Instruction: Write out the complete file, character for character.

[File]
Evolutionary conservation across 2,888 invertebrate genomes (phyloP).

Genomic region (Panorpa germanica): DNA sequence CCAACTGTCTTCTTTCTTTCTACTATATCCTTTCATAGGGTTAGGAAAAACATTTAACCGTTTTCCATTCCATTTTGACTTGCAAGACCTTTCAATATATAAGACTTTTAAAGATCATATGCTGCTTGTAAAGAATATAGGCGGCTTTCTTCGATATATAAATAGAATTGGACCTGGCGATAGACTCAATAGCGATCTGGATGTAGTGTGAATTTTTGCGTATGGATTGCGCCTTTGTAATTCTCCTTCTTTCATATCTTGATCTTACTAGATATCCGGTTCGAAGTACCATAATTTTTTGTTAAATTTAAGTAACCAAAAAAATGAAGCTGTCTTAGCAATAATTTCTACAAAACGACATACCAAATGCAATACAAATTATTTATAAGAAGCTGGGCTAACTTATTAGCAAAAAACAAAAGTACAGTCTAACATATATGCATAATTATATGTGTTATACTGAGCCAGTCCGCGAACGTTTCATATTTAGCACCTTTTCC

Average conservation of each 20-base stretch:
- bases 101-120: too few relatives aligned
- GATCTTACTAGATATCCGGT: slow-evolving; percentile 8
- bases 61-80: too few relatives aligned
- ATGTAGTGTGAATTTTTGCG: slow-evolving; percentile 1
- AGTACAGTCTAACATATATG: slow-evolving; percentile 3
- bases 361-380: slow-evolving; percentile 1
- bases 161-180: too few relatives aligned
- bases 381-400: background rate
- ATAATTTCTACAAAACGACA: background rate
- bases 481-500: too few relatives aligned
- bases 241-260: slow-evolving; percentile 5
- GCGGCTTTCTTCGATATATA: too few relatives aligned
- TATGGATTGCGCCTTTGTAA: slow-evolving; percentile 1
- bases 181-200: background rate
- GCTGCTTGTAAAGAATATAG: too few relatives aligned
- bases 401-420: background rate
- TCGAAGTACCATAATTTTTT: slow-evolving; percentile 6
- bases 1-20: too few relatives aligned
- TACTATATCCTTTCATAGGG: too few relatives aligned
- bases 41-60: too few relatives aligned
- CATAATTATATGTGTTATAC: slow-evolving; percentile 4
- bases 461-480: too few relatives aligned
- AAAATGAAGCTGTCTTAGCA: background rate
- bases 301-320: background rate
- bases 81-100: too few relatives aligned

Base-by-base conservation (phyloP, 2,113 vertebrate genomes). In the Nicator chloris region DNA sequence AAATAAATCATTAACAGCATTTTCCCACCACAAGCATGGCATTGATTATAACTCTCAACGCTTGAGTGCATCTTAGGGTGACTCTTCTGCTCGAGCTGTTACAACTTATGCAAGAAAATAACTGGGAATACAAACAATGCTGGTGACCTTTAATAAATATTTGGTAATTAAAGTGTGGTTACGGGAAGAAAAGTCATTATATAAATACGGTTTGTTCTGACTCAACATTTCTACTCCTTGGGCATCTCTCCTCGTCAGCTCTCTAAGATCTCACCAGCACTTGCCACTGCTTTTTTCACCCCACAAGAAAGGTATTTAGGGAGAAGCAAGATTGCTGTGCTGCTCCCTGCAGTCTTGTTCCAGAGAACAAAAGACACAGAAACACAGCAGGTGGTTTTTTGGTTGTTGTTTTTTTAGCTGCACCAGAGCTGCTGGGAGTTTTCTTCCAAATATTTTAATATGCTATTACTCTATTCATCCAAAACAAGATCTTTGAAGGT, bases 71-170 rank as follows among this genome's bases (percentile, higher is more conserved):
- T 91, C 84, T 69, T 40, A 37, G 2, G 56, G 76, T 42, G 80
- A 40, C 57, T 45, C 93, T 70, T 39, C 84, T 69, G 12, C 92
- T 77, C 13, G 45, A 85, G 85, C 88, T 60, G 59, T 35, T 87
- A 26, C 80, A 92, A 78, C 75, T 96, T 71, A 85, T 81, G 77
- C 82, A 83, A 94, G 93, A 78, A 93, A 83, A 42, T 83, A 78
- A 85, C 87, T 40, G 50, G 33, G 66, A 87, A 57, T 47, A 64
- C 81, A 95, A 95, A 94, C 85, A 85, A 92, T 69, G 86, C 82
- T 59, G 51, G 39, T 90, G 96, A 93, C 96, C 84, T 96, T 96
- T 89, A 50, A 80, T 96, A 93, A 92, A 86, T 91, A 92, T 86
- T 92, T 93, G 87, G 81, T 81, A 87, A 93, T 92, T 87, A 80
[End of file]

Evolutionary conservation across 2,888 invertebrate genomes (phyloP).

Genomic region (Panorpa germanica): DNA sequence CCAACTGTCTTCTTTCTTTCTACTATATCCTTTCATAGGGTTAGGAAAAACATTTAACCGTTTTCCATTCCATTTTGACTTGCAAGACCTTTCAATATATAAGACTTTTAAAGATCATATGCTGCTTGTAAAGAATATAGGCGGCTTTCTTCGATATATAAATAGAATTGGACCTGGCGATAGACTCAATAGCGATCTGGATGTAGTGTGAATTTTTGCGTATGGATTGCGCCTTTGTAATTCTCCTTCTTTCATATCTTGATCTTACTAGATATCCGGTTCGAAGTACCATAATTTTTTGTTAAATTTAAGTAACCAAAAAAATGAAGCTGTCTTAGCAATAATTTCTACAAAACGACATACCAAATGCAATACAAATTATTTATAAGAAGCTGGGCTAACTTATTAGCAAAAAACAAAAGTACAGTCTAACATATATGCATAATTATATGTGTTATACTGAGCCAGTCCGCGAACGTTTCATATTTAGCACCTTTTCC

Average conservation of each 20-base stretch:
- bases 101-120: too few relatives aligned
- GATCTTACTAGATATCCGGT: slow-evolving; percentile 8
- bases 61-80: too few relatives aligned
- ATGTAGTGTGAATTTTTGCG: slow-evolving; percentile 1
- AGTACAGTCTAACATATATG: slow-evolving; percentile 3
- bases 361-380: slow-evolving; percentile 1
- bases 161-180: too few relatives aligned
- bases 381-400: background rate
- ATAATTTCTACAAAACGACA: background rate
- bases 481-500: too few relatives aligned
- bases 241-260: slow-evolving; percentile 5
- GCGGCTTTCTTCGATATATA: too few relatives aligned
- TATGGATTGCGCCTTTGTAA: slow-evolving; percentile 1
- bases 181-200: background rate
- GCTGCTTGTAAAGAATATAG: too few relatives aligned
- bases 401-420: background rate
- TCGAAGTACCATAATTTTTT: slow-evolving; percentile 6
- bases 1-20: too few relatives aligned
- TACTATATCCTTTCATAGGG: too few relatives aligned
- bases 41-60: too few relatives aligned
- CATAATTATATGTGTTATAC: slow-evolving; percentile 4
- bases 461-480: too few relatives aligned
- AAAATGAAGCTGTCTTAGCA: background rate
- bases 301-320: background rate
- bases 81-100: too few relatives aligned

Base-by-base conservation (phyloP, 2,113 vertebrate genomes). In the Nicator chloris region DNA sequence AAATAAATCATTAACAGCATTTTCCCACCACAAGCATGGCATTGATTATAACTCTCAACGCTTGAGTGCATCTTAGGGTGACTCTTCTGCTCGAGCTGTTACAACTTATGCAAGAAAATAACTGGGAATACAAACAATGCTGGTGACCTTTAATAAATATTTGGTAATTAAAGTGTGGTTACGGGAAGAAAAGTCATTATATAAATACGGTTTGTTCTGACTCAACATTTCTACTCCTTGGGCATCTCTCCTCGTCAGCTCTCTAAGATCTCACCAGCACTTGCCACTGCTTTTTTCACCCCACAAGAAAGGTATTTAGGGAGAAGCAAGATTGCTGTGCTGCTCCCTGCAGTCTTGTTCCAGAGAACAAAAGACACAGAAACACAGCAGGTGGTTTTTTGGTTGTTGTTTTTTTAGCTGCACCAGAGCTGCTGGGAGTTTTCTTCCAAATATTTTAATATGCTATTACTCTATTCATCCAAAACAAGATCTTTGAAGGT, bases 71-170 rank as follows among this genome's bases (percentile, higher is more conserved):
- T 91, C 84, T 69, T 40, A 37, G 2, G 56, G 76, T 42, G 80
- A 40, C 57, T 45, C 93, T 70, T 39, C 84, T 69, G 12, C 92
- T 77, C 13, G 45, A 85, G 85, C 88, T 60, G 59, T 35, T 87
- A 26, C 80, A 92, A 78, C 75, T 96, T 71, A 85, T 81, G 77
- C 82, A 83, A 94, G 93, A 78, A 93, A 83, A 42, T 83, A 78
- A 85, C 87, T 40, G 50, G 33, G 66, A 87, A 57, T 47, A 64
- C 81, A 95, A 95, A 94, C 85, A 85, A 92, T 69, G 86, C 82
- T 59, G 51, G 39, T 90, G 96, A 93, C 96, C 84, T 96, T 96
- T 89, A 50, A 80, T 96, A 93, A 92, A 86, T 91, A 92, T 86
- T 92, T 93, G 87, G 81, T 81, A 87, A 93, T 92, T 87, A 80